Simply re-packaging magazine content in digital formats will only get you so far
Dennis & Future looking beyond

When information glides by too frictionlessly, we’re liable to find it harder both to understand and to retain
Stop trying to make the web look ‘beautiful’ – I’ve forgotten it already

40 years of ebooks
An infographic

Some great apps for your smartphone
Wonderful experiences & excellent content

Why is Mark Andreessen optimistic about the news business & its evolution?
While Andreessen isn’t actually involved in the media industry directly, he had some interesting thoughts about it.

What Digital Magazines Do To Voluntarily Deter Readers

A while back, I did some research on what happens when you don’t think about accessibility for your magazine. The results speak for themselves: 

If your digital strategy involves a PDF-to-iPad conversion tool, there’s a very high chance that what you present to over 10% of your potential audience is a black box. 

These videos were created to show the frustrating experience of trying to use an accessibility tool like VoiceOver to read a digital magazine. It’s very painful. 

Respect Your Readers

Accessibility is about respect. Respecting readers means making covers that users can get past. It means making sure text size is alterable for people who might need to bump up the fonts on small screens. It is paying attention to contrast and colors so that content is easy-to-read for those with vision impairment.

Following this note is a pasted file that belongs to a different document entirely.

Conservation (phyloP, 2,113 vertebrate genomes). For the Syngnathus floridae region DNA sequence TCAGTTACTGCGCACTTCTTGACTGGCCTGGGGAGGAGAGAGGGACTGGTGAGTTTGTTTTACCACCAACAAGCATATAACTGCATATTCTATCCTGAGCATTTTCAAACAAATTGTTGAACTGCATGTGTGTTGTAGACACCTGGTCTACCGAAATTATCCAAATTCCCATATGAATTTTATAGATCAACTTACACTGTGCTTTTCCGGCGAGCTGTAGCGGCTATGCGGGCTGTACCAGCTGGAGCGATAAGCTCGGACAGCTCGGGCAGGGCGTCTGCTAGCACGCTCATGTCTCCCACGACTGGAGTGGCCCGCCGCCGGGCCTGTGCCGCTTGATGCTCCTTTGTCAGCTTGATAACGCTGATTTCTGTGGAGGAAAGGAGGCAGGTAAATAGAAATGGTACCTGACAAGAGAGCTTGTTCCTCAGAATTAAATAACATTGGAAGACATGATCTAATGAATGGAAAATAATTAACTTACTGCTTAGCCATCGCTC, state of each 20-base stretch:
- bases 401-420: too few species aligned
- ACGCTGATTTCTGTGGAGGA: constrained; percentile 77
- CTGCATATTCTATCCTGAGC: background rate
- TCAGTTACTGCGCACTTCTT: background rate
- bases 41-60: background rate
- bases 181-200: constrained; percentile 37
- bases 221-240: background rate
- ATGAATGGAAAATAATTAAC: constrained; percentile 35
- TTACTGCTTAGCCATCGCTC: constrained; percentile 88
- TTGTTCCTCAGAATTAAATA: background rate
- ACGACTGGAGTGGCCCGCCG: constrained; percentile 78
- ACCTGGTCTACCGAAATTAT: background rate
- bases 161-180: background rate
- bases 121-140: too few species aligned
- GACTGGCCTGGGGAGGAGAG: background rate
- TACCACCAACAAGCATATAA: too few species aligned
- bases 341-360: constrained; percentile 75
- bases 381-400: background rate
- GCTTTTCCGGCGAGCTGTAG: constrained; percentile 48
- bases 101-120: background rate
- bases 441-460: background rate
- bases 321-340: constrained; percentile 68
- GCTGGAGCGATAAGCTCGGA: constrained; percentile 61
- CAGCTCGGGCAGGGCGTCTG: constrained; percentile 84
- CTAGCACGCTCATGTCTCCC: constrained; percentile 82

Respecting readers also means giving them options. If your audience includes busy commuters, offering an audio version is an enhancement that keeps them hands-free and safe on the road. A responsive HTML version provides the option to start reading something on a laptop in the office and read the rest of it on a phone on the way home. An eReader version means if someone wants to read on a Kindle with no distractions, it’s possible.

Ensuring a publication is accessible enables these scenarios and more, and it also helps to keep content future-proofed as readers upgrade devices and change operating systems. 

Will your publication be readable on Google Glass or will it stay a Flash-based, page-turn relic? 

Learn More: 

For more about how to get started with accessible publications and things to think in mind, check out this article I wrote for .net magazine (now Creative Bloq): 10 Great Ways to Make Your Content Portable and Accessible

Or sign up for Woopie to create beautiful documents and publications that work across any platform and device: Sign up for Woopie